What does ethical and transparent data use look like?
Data Privacy and Security

What does ethical and transparent data use look like?

The Cambridge Analytica-Facebook scandal and allegations that YouTube is improperly collecting and using children’s data shone a light on the collection, management and use of data by companies -- whether tech companies like Google, Facebook and YouTube or third-party users of these platforms who leverage data to target users for marketing and advertising purposes. As users become more savvy about the information collected about them on these and other platforms, data analytics will increasingly become a bone of contention with users asking more questions about how and why their data is collected and used.

For the c-suite, the real question is what does ethical and transparent data use really look like? Getting that aspect right can spell the difference between a company that is seen positively in the eyes of its consumers and one that is seen to be part of the problem.


A changing mindset

Data plays a role in so many aspects of business, from marketing and advertising to employee relations, and a consistent approach to data is crucial across all of these. Kriti Sharma, VP of Bots and Artificial Intelligence at Sage, says recent events add power to a global push for the technology industry to address rising public concerns over data privacy and transparency. They reinforce the need to rethink how technology platforms that pull from data sources are designed, governed and used by people and organizations.

“To immediately address the new dynamic, the business world needs to install workforce ethics training throughout company ranks, develop corporate transparency frameworks and hire diverse teams to interact with, create and improve upon these technologies. In practice, organizations must establish an ethical framework that people creating technologies can work within at the outset of a product’s development cycle,” she says.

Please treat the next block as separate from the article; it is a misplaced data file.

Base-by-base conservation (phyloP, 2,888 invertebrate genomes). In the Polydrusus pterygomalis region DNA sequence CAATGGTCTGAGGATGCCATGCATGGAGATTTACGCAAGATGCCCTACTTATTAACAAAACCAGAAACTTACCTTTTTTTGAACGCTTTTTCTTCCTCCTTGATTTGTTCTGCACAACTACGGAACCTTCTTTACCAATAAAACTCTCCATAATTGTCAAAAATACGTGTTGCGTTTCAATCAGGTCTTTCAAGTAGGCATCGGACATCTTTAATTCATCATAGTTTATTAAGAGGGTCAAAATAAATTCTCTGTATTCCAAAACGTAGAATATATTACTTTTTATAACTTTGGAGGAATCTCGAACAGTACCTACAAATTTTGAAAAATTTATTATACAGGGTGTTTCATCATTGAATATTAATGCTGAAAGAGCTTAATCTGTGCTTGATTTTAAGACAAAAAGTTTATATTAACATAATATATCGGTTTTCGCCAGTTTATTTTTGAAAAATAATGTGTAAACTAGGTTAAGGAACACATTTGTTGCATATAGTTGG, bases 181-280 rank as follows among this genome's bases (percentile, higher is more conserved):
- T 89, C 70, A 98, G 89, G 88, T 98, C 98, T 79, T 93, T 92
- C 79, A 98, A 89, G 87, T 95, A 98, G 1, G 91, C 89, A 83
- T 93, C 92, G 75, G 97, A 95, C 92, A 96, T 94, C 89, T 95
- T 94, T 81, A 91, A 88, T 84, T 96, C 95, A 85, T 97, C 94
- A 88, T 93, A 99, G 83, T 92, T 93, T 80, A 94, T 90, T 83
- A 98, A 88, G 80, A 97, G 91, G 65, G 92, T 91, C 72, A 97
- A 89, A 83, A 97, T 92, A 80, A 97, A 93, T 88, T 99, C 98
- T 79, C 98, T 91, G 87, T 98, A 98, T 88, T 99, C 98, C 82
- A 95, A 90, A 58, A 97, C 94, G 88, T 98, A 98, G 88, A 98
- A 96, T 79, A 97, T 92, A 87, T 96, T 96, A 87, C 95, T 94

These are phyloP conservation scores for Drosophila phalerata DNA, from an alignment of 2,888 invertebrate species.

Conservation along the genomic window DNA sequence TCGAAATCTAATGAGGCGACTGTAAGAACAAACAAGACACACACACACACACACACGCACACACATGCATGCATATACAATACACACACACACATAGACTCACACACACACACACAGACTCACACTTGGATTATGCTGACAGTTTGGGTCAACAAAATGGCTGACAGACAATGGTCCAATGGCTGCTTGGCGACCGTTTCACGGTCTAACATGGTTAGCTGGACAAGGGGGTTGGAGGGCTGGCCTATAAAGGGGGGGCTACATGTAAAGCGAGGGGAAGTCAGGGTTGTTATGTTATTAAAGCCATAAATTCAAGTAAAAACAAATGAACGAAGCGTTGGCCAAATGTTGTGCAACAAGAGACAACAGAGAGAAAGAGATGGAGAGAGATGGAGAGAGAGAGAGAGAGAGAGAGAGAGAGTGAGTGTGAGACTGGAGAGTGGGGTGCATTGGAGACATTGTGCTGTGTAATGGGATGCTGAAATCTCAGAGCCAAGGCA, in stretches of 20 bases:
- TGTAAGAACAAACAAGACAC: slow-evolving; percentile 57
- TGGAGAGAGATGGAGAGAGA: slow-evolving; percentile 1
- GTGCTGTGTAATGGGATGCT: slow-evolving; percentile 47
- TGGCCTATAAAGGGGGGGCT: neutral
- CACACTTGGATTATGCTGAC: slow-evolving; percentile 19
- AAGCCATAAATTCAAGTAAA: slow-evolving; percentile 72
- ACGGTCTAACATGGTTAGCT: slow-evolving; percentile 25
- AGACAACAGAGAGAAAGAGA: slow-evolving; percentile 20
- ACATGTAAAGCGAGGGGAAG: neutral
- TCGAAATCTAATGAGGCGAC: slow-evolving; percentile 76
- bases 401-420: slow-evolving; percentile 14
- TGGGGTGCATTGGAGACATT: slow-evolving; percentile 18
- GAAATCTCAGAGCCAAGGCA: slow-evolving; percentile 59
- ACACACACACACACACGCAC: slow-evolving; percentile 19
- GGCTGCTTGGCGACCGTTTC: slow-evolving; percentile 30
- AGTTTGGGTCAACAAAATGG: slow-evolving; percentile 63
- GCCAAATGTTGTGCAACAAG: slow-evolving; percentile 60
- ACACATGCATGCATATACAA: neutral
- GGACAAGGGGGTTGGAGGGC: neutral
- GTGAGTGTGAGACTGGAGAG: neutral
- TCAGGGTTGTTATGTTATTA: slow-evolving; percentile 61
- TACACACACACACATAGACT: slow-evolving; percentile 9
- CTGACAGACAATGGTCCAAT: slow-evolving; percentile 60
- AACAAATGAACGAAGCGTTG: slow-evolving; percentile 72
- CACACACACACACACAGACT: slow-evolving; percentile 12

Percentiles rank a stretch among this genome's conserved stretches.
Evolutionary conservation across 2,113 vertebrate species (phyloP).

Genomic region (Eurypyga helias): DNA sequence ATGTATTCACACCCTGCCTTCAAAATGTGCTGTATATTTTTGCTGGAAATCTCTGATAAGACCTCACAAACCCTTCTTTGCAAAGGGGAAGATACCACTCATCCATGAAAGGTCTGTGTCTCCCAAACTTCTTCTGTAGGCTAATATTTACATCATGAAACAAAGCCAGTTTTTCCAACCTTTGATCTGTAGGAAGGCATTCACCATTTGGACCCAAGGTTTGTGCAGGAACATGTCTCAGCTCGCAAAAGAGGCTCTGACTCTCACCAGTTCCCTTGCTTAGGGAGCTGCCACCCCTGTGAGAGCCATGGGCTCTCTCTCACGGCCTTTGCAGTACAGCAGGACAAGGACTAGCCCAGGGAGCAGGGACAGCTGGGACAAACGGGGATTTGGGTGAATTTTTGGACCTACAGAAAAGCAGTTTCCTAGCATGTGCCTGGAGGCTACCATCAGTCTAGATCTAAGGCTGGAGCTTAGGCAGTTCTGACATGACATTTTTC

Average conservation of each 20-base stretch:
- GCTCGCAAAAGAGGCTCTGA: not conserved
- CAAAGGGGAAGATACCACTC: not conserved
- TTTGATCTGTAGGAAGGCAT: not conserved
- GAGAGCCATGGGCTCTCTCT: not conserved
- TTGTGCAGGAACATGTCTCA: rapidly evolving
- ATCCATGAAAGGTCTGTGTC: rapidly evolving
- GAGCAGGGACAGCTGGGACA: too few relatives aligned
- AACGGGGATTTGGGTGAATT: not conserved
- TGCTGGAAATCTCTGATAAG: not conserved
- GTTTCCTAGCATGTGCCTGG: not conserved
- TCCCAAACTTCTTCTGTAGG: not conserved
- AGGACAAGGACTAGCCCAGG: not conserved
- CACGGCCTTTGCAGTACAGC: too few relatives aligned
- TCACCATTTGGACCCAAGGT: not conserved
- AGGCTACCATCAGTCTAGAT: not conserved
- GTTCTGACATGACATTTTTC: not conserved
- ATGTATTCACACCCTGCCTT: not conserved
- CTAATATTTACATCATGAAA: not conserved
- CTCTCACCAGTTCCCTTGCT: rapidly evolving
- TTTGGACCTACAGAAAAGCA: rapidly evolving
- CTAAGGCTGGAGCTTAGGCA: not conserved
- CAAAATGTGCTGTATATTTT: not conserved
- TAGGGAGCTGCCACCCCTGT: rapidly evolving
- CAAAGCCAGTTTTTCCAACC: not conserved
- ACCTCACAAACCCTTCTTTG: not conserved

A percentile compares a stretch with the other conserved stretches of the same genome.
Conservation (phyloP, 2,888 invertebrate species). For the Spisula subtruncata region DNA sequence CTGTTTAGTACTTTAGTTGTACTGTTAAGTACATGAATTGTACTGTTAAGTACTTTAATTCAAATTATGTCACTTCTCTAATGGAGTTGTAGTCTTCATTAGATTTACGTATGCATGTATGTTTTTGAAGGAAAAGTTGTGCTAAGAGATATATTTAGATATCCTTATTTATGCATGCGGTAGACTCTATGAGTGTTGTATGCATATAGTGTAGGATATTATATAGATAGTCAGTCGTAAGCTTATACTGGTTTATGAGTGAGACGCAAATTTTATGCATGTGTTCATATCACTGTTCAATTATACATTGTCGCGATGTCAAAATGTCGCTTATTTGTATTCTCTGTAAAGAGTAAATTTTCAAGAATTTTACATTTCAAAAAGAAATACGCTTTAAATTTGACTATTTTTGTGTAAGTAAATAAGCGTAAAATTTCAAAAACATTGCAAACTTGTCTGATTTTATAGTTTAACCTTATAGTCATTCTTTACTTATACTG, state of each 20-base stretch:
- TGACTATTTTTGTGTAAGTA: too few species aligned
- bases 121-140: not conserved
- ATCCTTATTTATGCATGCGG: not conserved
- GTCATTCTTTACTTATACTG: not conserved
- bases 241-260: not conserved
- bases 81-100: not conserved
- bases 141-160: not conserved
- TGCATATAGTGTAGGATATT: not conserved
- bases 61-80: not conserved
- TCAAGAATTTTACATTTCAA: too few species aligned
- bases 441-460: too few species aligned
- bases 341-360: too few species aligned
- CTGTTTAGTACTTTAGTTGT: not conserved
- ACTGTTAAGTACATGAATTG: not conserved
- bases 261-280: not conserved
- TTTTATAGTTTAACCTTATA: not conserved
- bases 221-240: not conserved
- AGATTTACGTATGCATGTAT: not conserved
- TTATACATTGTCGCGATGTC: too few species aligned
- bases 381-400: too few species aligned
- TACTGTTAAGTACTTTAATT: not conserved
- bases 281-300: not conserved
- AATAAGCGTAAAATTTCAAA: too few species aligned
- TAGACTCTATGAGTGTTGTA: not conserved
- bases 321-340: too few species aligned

Dimitri Sirota, CEO of BigID, says ethical and transparent data use starts with a change in mindset in how companies view their relationship with customer and employee data. Historically, Sirota notes, many companies followed the path of collecting as much subject data as possible, storing it and then using it for any purpose deemed beneficial to the organization.

“Companies were essentially allowed to operate as owners of that data, instead of stewards. This needs to change. Personally identifiable information (PII) should always remain the ownership of the person it belongs to, and it’s up to the organization to ethically use and protect that data until the individual implements their ‘right to be forgotten’ or requests erasure,” he says. 

Key to this is creating new roles within organizations, such as a chief data officer, who is solely responsible for all aspects of an organization’s data. Those individuals understand the power of data, and the need to view it as the currency of business. Sirota says that from there, organizations can follow three steps to better manage and control their data operations:

1. Knowing what data they have;

2. Figuring out what data belongs to who; and,

3. Being able to document how data is being processed, shared or exposed.

For Felix Marx , CEO of Truata, the issue is that while data analytics is critical to every aspect of day-to-day operations, few organizations ask themselves why they are processing that data and if it is in the best interest of the individuals they are servicing.

Others are eager to continue embracing analytics but have not yet found a way of doing so within the scope of GDPR, the new data protection law Europe introduced on 25 May. “Companies need to not only comply with the GDPR, but to also think about what analytics are in the best interest of not only their company but their customers as well,” he says.


Clear and consistent communication

In the consumer domain, for example, much of the focus is on the collection of data through company apps or websites or platforms, where users are often unclear as to what is being collected and how that data will be used.

Tim Michaels, Director: Enterprise Technology Strategy and Innovation at Grant Thornton LLP explains that the first thing companies need to understand is their customers’ expectations and comfort zone for data usage and data sharing. He says it is very difficult to limit data collection and still serve customers proactively.

“Being upfront with constituents that their data will not be shared – and that you will implement it for their benefit – through clear and concise communication goes a long way to building and maintaining trust,” he says.

For Michaels, companies can move in the right direction by:

  1. Choosing partners wisely and holding them accountable;
  2. Offering customers anonymous digital channels to interact with you;
  3. Making safeguarding data a top cultural priority; and
  4. Rather than requiring customers and prospects to opt out, requiring an opt in.